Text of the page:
First is Dan Luft's essay on Max Allan Collins, "The Nolan Series: Part 1," which appeared over at The Violent World of Parker. Luft examines Collins' series character, the professional thief Nolan, and considers the first three books in the series (Bait Money, Blood Money, and Mourn the Living), Collins' influences, and the pros and cons of each of the novels. Here's a taste:
The first book in Collins’s series, Bait Money, owes its plot and pace to many crime writers of the ’50s and ’60s. It begins with Nolan stuck in a room recuperating from a bullet wound in his side. This could be a nod to Dan J. Marlowe’s The Name of the Game is Death, which Collins had certainly read growing up. The next big scene has Nolan walking alone in the rain sizing up a hired thug that might just be tougher than he is. The ponderous scene plays quite a bit like the opening chapter to Peter Rabe’s The Out is Death. Collins isn’t using just Stark for inspiration, he’s using the generation of crime writers he grew up reading.
It's a supremely badass and well-informed critical essay, very thoughtful and insightful into Collins' work. I'm greatly looking forward to Pt. 2 of Dan's essay.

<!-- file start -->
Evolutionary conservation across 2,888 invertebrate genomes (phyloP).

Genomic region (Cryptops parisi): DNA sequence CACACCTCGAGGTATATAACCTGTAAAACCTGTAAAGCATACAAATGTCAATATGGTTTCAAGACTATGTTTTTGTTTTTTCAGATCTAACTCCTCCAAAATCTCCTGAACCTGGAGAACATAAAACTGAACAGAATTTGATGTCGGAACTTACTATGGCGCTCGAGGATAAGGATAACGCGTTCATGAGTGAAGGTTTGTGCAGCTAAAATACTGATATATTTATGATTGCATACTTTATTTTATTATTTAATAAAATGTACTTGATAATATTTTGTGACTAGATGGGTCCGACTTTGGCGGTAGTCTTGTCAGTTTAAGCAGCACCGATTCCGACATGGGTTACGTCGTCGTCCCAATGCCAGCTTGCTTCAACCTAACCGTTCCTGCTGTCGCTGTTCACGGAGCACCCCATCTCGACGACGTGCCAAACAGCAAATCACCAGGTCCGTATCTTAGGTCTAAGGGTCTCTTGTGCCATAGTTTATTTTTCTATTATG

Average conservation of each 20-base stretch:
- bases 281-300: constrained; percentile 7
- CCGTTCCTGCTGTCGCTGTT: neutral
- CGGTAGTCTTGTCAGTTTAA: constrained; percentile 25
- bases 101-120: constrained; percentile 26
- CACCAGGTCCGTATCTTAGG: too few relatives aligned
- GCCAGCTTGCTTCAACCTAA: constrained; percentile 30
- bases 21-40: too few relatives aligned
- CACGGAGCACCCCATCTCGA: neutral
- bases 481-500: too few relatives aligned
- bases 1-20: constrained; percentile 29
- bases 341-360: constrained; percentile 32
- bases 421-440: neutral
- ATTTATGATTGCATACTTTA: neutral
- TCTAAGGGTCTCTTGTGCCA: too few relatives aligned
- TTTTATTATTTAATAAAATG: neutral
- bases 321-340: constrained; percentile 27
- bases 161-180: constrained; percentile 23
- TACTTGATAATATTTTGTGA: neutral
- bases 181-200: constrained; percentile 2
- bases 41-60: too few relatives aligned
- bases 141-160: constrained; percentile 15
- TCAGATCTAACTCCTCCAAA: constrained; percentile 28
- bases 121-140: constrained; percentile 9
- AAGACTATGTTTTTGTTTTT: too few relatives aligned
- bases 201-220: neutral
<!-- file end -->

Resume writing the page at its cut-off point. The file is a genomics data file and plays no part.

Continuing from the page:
Second is Ethan Iverson's epic multi-part piece, "I Was Looking for Charles Willeford." Iverson is not only the amazing pianist behind The Bad Plus, but he's one heck of a great noir scholar. If you're a crime fiction fan, you owe it to yourself to browse the backlog of his blog and check out all he has to offer. His latest piece is a three-part investigation into the life and work of Charles Willeford. The first part is "Nothing is Inchoate, or, "When Did You Get Interested in Abused Children, Helen?"" which considers Willeford's novels. Second part is an interview with Willeford biographer Don Herron," which I had the pleasure of helping transcribe this conversation. Part three is an Interview with Ray Banks. If you're like me, after reading these you'll be driven to bust out your Willeford books and re-read them, or to catch up on the ones you still haven't read.
Great work Dan and Ethan, truly a pleasure to read these articles.